In the 2012 documentary Bouvetøya: The Last Place on Earth, Canadian adventurers Jason Rodi and father Bruno journey from their home in Montreal to plant a time capsule on the island’s unclimbed highest point—780 m Olavtoppen. Together the pair had climbed the highest mountain on each of the seven continents and trekked to both North and South Poles. The film now finds them traversing the planet’s roughest ocean to its remotest locale, then scaling a glacier bearing a titanium tube filled with messages of hope for the future—a symbolic journey Jason hopes will inspire humanity to do better. He also hopes his unborn daughter, Alix, will retrieve the capsule in 50 years to find Bouvetøya as free of humanity’s footprint as today. Good luck with that.

“This special journey was for you,” he explains in the film. “I went looking for the end of the world to find a new beginning. A future of your own. You were born in a time of change.”

Illustration :: Dave Barnes

Change is an understatement in the Anthropocene—the aptly named current geological epoch of a human-altered lithosphere whose marquee phenomena include anthropogenic climate change, ocean acidification, habitat loss, the planet’s 6th great extinction episode, and the wildfire-like spread of non-native invasive species. Dodging all of these global guns would be impossible for any place, but immunity from some could confer a unique form of removal, one for which Bouvetøya also qualifies: remoteness, inaccessibility, and an environment hostile to human habitation have meant that less than 100 souls have likely ever stood upon it, the reason it also appears to be the last territory on the planet untouched by invasive species. As the only jurisdiction with no record of introduced flora or fauna, Bouvetøya’s unheralded natural state makes it a genuine Last Place on Earth.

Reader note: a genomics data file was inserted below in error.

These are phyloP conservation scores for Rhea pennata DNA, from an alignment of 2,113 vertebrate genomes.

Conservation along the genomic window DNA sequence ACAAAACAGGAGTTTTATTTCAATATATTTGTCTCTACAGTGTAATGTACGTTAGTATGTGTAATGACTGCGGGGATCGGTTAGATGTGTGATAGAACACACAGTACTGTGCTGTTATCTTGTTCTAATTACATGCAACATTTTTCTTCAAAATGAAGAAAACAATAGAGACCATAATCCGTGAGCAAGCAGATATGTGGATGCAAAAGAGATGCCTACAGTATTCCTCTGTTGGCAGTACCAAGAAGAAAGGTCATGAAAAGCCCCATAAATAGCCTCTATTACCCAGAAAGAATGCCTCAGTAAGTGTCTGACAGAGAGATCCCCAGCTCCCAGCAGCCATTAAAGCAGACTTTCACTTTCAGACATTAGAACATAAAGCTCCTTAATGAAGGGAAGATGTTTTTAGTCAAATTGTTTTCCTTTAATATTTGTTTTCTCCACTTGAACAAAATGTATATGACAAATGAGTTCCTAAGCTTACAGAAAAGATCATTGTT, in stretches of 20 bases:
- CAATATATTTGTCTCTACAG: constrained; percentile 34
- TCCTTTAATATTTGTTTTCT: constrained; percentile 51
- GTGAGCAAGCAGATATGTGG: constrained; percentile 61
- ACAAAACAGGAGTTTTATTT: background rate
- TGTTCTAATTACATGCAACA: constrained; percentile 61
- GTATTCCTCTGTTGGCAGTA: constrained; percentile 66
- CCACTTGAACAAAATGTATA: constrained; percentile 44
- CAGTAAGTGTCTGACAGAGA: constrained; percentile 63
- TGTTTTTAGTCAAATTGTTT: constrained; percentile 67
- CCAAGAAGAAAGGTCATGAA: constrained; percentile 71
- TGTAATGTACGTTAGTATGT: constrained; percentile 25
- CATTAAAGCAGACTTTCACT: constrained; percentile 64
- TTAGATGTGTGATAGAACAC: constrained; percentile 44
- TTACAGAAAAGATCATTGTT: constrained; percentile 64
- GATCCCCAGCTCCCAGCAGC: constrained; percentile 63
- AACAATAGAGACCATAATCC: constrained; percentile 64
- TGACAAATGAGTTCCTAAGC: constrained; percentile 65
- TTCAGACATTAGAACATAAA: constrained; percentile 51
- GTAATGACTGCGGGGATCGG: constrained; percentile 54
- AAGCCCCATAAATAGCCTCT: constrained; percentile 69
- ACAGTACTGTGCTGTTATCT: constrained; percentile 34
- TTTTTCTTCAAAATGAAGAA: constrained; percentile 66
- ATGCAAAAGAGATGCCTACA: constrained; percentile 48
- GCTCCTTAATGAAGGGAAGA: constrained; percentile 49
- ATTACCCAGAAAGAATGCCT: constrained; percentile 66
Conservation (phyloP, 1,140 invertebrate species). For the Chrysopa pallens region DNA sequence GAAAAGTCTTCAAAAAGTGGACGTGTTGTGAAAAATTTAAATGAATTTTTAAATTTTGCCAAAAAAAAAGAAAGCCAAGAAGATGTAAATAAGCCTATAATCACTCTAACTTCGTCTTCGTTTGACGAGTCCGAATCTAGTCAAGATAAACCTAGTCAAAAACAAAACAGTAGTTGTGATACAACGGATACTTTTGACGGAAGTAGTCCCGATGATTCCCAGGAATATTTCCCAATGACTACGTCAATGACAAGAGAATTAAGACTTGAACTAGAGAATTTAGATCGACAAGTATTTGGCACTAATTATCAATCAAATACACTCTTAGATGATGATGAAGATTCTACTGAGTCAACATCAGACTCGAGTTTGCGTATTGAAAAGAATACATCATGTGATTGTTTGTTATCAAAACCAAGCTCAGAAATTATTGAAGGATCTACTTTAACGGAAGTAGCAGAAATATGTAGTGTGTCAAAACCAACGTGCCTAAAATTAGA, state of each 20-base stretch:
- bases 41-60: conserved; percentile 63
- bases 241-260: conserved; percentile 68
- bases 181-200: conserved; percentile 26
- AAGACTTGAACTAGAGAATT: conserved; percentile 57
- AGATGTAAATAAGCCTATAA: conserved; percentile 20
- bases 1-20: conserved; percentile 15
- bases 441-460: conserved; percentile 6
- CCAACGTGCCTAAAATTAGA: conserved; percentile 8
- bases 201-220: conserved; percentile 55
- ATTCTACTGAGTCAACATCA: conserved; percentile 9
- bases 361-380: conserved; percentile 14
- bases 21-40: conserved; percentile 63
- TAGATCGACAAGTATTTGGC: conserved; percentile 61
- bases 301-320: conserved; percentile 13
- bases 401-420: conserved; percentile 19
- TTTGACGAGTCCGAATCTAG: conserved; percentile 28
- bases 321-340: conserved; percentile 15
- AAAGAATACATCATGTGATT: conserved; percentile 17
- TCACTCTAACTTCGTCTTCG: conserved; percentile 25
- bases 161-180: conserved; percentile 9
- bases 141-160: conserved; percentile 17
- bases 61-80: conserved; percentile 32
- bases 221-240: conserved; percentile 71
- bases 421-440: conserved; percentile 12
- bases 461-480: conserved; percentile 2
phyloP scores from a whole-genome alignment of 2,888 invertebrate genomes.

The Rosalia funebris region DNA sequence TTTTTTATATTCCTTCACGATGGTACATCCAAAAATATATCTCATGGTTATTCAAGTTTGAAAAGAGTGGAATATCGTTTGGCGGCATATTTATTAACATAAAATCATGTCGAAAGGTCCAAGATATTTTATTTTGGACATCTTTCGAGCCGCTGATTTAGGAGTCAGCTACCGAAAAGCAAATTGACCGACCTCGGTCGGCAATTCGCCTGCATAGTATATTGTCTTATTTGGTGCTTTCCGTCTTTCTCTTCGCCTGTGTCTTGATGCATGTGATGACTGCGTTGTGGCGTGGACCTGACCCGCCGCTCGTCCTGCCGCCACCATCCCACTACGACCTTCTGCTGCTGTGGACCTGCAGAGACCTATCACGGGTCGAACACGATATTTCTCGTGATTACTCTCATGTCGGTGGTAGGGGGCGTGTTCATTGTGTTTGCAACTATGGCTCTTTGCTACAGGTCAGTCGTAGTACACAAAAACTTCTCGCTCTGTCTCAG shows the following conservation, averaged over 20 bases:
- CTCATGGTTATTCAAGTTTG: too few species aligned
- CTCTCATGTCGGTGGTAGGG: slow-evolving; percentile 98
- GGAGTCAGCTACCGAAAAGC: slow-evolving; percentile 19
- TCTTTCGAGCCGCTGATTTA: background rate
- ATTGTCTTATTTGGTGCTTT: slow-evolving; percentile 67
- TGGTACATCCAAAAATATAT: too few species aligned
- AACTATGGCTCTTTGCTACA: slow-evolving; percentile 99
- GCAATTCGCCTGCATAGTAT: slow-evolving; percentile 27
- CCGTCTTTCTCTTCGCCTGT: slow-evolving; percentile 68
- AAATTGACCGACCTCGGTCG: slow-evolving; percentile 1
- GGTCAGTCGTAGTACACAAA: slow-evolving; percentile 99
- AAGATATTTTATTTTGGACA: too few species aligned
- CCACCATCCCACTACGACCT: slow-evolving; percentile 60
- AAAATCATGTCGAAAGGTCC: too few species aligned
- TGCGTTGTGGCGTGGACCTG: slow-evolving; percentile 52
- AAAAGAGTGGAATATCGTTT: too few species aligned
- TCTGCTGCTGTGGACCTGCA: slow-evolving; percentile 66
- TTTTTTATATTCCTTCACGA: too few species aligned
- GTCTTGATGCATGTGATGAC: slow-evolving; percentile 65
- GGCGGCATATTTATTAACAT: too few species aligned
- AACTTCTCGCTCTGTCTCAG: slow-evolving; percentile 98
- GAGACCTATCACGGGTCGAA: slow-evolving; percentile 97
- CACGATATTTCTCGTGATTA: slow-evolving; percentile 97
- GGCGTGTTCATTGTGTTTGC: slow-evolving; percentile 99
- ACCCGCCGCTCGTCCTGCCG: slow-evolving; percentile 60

In addition to indigenous seal, penguin and seabird species, there are only the familiar terrestrial occupants of other (now heavily invaded) sub-Antarctic islands: two moss species, three liverworts, 49 lichens, five mites and three springtails—the latter pair being tiny terrestrial arthropods easily carried on wind, rafted on oceanic debris, or taxied around on birds.

The contemporary story of Bouvetøya’s isolation—i.e. non-invasion—is noteworthy for being the only such tale you and I will ever know. This also makes Bouvetøya a critical experiment—the only place where all-out prevention has been enacted prior to any non-human introductions. Infrequent visitation by Norwegian scientists and, increasingly, tour operators requires vacuuming and bleaching of all equipment to ensure no seeds, spores, bacteria, viruses or insects are transported on or off. How long such virtual fortification can last until a wayward propagule of some organism sneaks through, however, is anyone’s guess.

The only way to truly manage the Last Place on Earth, it seems, would be to shield it entirely from humans, and take it off the map again. —ML